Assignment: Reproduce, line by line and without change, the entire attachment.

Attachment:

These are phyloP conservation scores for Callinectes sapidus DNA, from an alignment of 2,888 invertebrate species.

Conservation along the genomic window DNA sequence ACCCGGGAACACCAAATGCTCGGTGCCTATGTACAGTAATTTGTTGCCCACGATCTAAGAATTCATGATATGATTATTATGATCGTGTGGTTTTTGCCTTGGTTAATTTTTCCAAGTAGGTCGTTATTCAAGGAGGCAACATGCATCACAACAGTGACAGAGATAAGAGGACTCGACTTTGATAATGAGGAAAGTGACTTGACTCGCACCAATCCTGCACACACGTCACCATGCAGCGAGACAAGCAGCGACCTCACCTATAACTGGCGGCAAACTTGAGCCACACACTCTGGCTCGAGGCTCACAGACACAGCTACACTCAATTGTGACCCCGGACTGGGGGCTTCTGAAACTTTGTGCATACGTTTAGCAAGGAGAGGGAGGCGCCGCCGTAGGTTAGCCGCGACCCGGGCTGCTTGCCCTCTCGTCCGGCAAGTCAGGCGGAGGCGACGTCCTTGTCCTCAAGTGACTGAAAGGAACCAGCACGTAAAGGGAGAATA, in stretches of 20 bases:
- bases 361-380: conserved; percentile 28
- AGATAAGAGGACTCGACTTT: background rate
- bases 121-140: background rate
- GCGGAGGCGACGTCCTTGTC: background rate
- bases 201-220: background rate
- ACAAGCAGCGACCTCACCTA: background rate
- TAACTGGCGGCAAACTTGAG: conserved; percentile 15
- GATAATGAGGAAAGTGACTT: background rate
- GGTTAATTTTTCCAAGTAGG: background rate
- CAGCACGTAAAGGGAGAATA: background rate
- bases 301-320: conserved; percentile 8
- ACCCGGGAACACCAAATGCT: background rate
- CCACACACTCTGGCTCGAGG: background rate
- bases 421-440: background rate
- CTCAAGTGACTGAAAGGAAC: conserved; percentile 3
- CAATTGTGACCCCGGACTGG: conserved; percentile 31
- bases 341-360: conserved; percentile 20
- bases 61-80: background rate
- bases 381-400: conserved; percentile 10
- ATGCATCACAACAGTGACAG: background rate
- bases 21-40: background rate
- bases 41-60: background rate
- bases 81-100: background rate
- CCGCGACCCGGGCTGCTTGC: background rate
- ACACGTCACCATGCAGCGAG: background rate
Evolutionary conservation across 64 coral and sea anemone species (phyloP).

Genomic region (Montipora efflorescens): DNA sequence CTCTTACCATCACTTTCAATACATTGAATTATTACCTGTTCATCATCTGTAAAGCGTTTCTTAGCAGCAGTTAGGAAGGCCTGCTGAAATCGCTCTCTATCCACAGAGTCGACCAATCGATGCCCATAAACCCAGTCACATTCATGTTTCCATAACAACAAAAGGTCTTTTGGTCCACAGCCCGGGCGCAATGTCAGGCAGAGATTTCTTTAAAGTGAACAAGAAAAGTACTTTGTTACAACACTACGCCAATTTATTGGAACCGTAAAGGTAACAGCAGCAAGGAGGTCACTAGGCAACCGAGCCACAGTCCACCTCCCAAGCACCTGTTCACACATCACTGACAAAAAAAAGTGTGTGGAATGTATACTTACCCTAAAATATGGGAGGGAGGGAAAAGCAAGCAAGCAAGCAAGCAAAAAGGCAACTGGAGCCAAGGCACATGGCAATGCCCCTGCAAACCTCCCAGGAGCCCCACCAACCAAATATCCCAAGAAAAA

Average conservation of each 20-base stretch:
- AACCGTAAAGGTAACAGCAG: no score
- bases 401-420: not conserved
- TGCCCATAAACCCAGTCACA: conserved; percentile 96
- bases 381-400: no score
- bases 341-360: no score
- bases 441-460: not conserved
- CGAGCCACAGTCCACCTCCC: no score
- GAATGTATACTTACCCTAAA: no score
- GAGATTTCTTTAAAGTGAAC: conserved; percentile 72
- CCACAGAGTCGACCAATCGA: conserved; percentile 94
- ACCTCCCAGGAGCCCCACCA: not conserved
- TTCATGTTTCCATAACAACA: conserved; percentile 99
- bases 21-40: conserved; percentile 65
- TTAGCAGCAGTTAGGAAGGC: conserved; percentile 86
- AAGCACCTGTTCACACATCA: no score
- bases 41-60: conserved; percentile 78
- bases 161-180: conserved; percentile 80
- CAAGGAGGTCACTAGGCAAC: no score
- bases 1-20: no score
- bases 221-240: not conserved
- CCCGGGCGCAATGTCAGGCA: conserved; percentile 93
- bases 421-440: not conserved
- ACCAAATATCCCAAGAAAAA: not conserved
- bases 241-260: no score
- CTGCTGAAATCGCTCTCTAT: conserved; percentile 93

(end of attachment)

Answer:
These are phyloP conservation scores for Callinectes sapidus DNA, from an alignment of 2,888 invertebrate species.

Conservation along the genomic window DNA sequence ACCCGGGAACACCAAATGCTCGGTGCCTATGTACAGTAATTTGTTGCCCACGATCTAAGAATTCATGATATGATTATTATGATCGTGTGGTTTTTGCCTTGGTTAATTTTTCCAAGTAGGTCGTTATTCAAGGAGGCAACATGCATCACAACAGTGACAGAGATAAGAGGACTCGACTTTGATAATGAGGAAAGTGACTTGACTCGCACCAATCCTGCACACACGTCACCATGCAGCGAGACAAGCAGCGACCTCACCTATAACTGGCGGCAAACTTGAGCCACACACTCTGGCTCGAGGCTCACAGACACAGCTACACTCAATTGTGACCCCGGACTGGGGGCTTCTGAAACTTTGTGCATACGTTTAGCAAGGAGAGGGAGGCGCCGCCGTAGGTTAGCCGCGACCCGGGCTGCTTGCCCTCTCGTCCGGCAAGTCAGGCGGAGGCGACGTCCTTGTCCTCAAGTGACTGAAAGGAACCAGCACGTAAAGGGAGAATA, in stretches of 20 bases:
- bases 361-380: conserved; percentile 28
- AGATAAGAGGACTCGACTTT: background rate
- bases 121-140: background rate
- GCGGAGGCGACGTCCTTGTC: background rate
- bases 201-220: background rate
- ACAAGCAGCGACCTCACCTA: background rate
- TAACTGGCGGCAAACTTGAG: conserved; percentile 15
- GATAATGAGGAAAGTGACTT: background rate
- GGTTAATTTTTCCAAGTAGG: background rate
- CAGCACGTAAAGGGAGAATA: background rate
- bases 301-320: conserved; percentile 8
- ACCCGGGAACACCAAATGCT: background rate
- CCACACACTCTGGCTCGAGG: background rate
- bases 421-440: background rate
- CTCAAGTGACTGAAAGGAAC: conserved; percentile 3
- CAATTGTGACCCCGGACTGG: conserved; percentile 31
- bases 341-360: conserved; percentile 20
- bases 61-80: background rate
- bases 381-400: conserved; percentile 10
- ATGCATCACAACAGTGACAG: background rate
- bases 21-40: background rate
- bases 41-60: background rate
- bases 81-100: background rate
- CCGCGACCCGGGCTGCTTGC: background rate
- ACACGTCACCATGCAGCGAG: background rate
Evolutionary conservation across 64 coral and sea anemone species (phyloP).

Genomic region (Montipora efflorescens): DNA sequence CTCTTACCATCACTTTCAATACATTGAATTATTACCTGTTCATCATCTGTAAAGCGTTTCTTAGCAGCAGTTAGGAAGGCCTGCTGAAATCGCTCTCTATCCACAGAGTCGACCAATCGATGCCCATAAACCCAGTCACATTCATGTTTCCATAACAACAAAAGGTCTTTTGGTCCACAGCCCGGGCGCAATGTCAGGCAGAGATTTCTTTAAAGTGAACAAGAAAAGTACTTTGTTACAACACTACGCCAATTTATTGGAACCGTAAAGGTAACAGCAGCAAGGAGGTCACTAGGCAACCGAGCCACAGTCCACCTCCCAAGCACCTGTTCACACATCACTGACAAAAAAAAGTGTGTGGAATGTATACTTACCCTAAAATATGGGAGGGAGGGAAAAGCAAGCAAGCAAGCAAGCAAAAAGGCAACTGGAGCCAAGGCACATGGCAATGCCCCTGCAAACCTCCCAGGAGCCCCACCAACCAAATATCCCAAGAAAAA

Average conservation of each 20-base stretch:
- AACCGTAAAGGTAACAGCAG: no score
- bases 401-420: not conserved
- TGCCCATAAACCCAGTCACA: conserved; percentile 96
- bases 381-400: no score
- bases 341-360: no score
- bases 441-460: not conserved
- CGAGCCACAGTCCACCTCCC: no score
- GAATGTATACTTACCCTAAA: no score
- GAGATTTCTTTAAAGTGAAC: conserved; percentile 72
- CCACAGAGTCGACCAATCGA: conserved; percentile 94
- ACCTCCCAGGAGCCCCACCA: not conserved
- TTCATGTTTCCATAACAACA: conserved; percentile 99
- bases 21-40: conserved; percentile 65
- TTAGCAGCAGTTAGGAAGGC: conserved; percentile 86
- AAGCACCTGTTCACACATCA: no score
- bases 41-60: conserved; percentile 78
- bases 161-180: conserved; percentile 80
- CAAGGAGGTCACTAGGCAAC: no score
- bases 1-20: no score
- bases 221-240: not conserved
- CCCGGGCGCAATGTCAGGCA: conserved; percentile 93
- bases 421-440: not conserved
- ACCAAATATCCCAAGAAAAA: not conserved
- bases 241-260: no score
- CTGCTGAAATCGCTCTCTAT: conserved; percentile 93